Following my previous post on “The wrath of God and the death of Jesus” and some discussion that ensued, here is a reasonably concise 17 point summary of the narrative-historical perspective on the wrath of God—at least as I see it.
1. The phrases “wrath of God” or “day of God’s wrath” refer to the concrete, destructive outworking of God’s anger against either his own people or against the enemy of his people. There is an intrinsic, though not universal, link between the two: God may use a hostile nation to judge his people, but then that nation may also become liable to judgment.
2. The interpretive frame for wrath in scripture is historical and political, not metaphysical and personal. If wrath is directed against an individual, it is because the integrity of the people is threatened.
3. The wrath of God is not arbitrary or capricious. It is a function of the covenant. Israel is subject to wrath when it egregiously or persistently breaks the covenant. Daniel’s prayer of confession on behalf of Israel, reflecting on the desolation of Jerusalem, perfectly expresses the ethical rightness of God’s action: “All Israel has transgressed your law and turned aside, refusing to obey your voice. And the curse and oath that are written in the Law of Moses the servant of God have been poured out upon us, because we have sinned against him” (Dan. 9:11).
4. The argument about wrath is also an attempt to account inductively for Israel’s historical experience. It is how Israel reconciled its historic sense of vocation as a “chosen people” with the grim realities of conquest and exile.
5. Generally speaking, the hostile nation becomes subject to wrath either because it has acted violently against Israel or because by its idolatry it constitutes a geo-political affront to the God of Israel, who is God of the whole earth. This is the story of the kingdom of God.
6. In keeping with the Old Testament pattern, the shape of New Testament theology (C) is determined by the two focal points of wrath against Israel (A) and wrath against the Greek-Roman world or against Rome as the supreme manifestation of satanic opposition to God and his Christ (B).
7. Wrath against Israel (A) is conceived in military terms: “when you see Jerusalem surrounded by armies, then know that its desolation has come near” (Lk. 21:20). The judgment of Gehenna is not a post-mortem hell but the siege and destruction of Jerusalem.
8. Jesus’ death has to be understood, in the first place, in the context of this narrative about God’s wrath against Israel. Atonement theory should give us a limited theological account of how his “martyrdom”, as a historical event, made possible a new future for the people of God.
9. Wrath against the pagan world and against Rome (B) is conceived differently. It is effected not through military means but through the proclamation of the word of God and the faithful witness of the suffering churches to the lordship of Jesus Christ. The nations of the empire are not defeated or subjugated but converted: they are liberated from the satanic tyranny of blasphemous Rome by confessing Christ rather than Caesar as Lord and Saviour. This is the climax to the biblical story about the kingdom of God.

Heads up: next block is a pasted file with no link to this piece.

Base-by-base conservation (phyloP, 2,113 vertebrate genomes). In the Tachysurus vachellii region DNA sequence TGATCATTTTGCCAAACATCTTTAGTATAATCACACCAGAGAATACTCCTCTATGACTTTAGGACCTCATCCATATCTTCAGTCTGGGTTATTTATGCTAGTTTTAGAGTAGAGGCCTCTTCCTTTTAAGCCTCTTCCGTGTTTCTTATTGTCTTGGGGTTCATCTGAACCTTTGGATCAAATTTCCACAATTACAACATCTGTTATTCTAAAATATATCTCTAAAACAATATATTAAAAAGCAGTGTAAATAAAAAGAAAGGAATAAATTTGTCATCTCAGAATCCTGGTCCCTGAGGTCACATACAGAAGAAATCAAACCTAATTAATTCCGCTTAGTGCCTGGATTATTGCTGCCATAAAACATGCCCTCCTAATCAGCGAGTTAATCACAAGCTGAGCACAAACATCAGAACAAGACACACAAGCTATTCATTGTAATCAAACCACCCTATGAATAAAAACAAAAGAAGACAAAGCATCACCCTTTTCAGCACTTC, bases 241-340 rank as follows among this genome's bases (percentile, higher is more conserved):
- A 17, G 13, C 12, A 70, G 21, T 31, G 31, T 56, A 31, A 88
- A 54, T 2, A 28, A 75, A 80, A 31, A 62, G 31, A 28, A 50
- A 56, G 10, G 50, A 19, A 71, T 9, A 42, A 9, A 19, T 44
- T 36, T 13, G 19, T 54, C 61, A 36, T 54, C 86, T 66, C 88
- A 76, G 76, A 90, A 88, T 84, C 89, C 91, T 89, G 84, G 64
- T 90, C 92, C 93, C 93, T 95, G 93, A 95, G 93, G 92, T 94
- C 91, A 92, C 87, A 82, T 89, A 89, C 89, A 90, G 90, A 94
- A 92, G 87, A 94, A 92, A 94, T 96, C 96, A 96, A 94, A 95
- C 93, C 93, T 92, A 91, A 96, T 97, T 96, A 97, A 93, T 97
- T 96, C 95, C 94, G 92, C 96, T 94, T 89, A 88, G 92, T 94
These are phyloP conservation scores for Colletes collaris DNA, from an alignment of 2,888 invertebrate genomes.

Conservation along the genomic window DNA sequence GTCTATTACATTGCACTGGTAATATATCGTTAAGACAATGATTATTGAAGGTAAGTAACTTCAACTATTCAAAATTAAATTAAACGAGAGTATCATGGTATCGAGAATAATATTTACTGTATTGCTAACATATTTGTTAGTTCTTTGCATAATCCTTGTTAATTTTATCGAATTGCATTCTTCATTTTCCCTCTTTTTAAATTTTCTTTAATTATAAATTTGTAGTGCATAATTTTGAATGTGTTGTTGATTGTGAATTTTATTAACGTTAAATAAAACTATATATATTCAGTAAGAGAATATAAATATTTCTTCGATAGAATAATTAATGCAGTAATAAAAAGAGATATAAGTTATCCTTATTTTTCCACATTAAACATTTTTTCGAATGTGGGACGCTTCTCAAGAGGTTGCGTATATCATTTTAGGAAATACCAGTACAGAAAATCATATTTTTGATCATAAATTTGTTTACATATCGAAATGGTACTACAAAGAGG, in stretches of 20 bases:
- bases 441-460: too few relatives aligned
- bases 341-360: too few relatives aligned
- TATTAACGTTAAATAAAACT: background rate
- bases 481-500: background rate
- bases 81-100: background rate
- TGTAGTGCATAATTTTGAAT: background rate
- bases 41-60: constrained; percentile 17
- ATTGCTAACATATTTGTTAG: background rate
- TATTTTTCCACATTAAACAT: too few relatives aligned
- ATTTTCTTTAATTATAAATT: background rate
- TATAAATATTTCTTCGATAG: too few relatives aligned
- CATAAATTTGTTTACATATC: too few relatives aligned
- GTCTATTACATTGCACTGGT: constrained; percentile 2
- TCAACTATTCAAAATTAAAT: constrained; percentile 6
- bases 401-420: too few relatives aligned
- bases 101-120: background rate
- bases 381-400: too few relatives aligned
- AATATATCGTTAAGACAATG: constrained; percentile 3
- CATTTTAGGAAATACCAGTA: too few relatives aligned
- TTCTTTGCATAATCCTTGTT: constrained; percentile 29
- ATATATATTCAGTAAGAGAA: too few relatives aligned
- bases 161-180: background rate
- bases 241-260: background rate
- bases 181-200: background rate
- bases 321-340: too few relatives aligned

10. This finally brings to an end the covenant narrative about wrath. The life and witness of the family of Abraham under Christ as Lord is no longer subject to the Law of Moses. Because Jesus died, the church will not be condemned to destruction as a consequence of egregious or persistent sin; rather it is subject to a process of forgiveness and renewal through the power of the Spirit.
11. If neither the people of God nor the “nations” are liable to wrath, then the language of wrath is out of place in our evangelism. Salvation today means to become part of a people that was saved—past tense emphasised—from the wrath of God two thousand years ago by the death of Jesus.
12. Equally, we cannot speak of God’s wrath against the world (eg. in the form of earthquakes or tsunamis). The theological framework that once might have made sense of such statements was dismantled for good when pagan Rome was overthrown.
13. This does not mean that salvation is “cheap” or that repentance is unnecessary. The saved person must still leave behind an old creation and conform to the beliefs, attitudes and practices of a new mode of being in which we serve the living creator God as a priestly-prophetic people.
14. The narrative-historical perspective allows us to foreground the constructive purpose or mission of the people of God. Wrath and atonement were the historical means by which God’s new creation people was set free from the Jewish Law, which in the end could only condemn, to serve God “without fear, in holiness and righteousness” (Lk. 1:74-75) throughout the coming ages.
15. The narrative-historical perspective gives us some distance from an argument about wrath and punishment that as moderns we may find difficult to stomach, but it does not allow us to erase it from the narrative.
16. The final judgment that John describes in Revelation 20:11-15 (D) is not the wrath of God; and the “day of God’s wrath” is not the final judgment. This statement in the Eerdmans Dictionary of the Bible is, in my view, wrong—a very misleading compression of biblical eschatology:
The wrath of God is delayed until the last times. John the Baptist warned his hearers to escape the eschatological wrath of God (Matt. 3:7 = Luke 3:7). At the end of human history will come the “day of his wrath” (Lam. 1:12; Zeph. 1:18). This may be synonymous with the day of the Lord, which brings darkness and judgment on the rebellious (Joel 1:15).
17. But that is not to say that the creator will not finally hold humanity accountable for its rebellion and wickedness. The lake of fire, the second death, is a symbol for the final eradication of everything that is contrary to the goodness and beauty of God’s creation.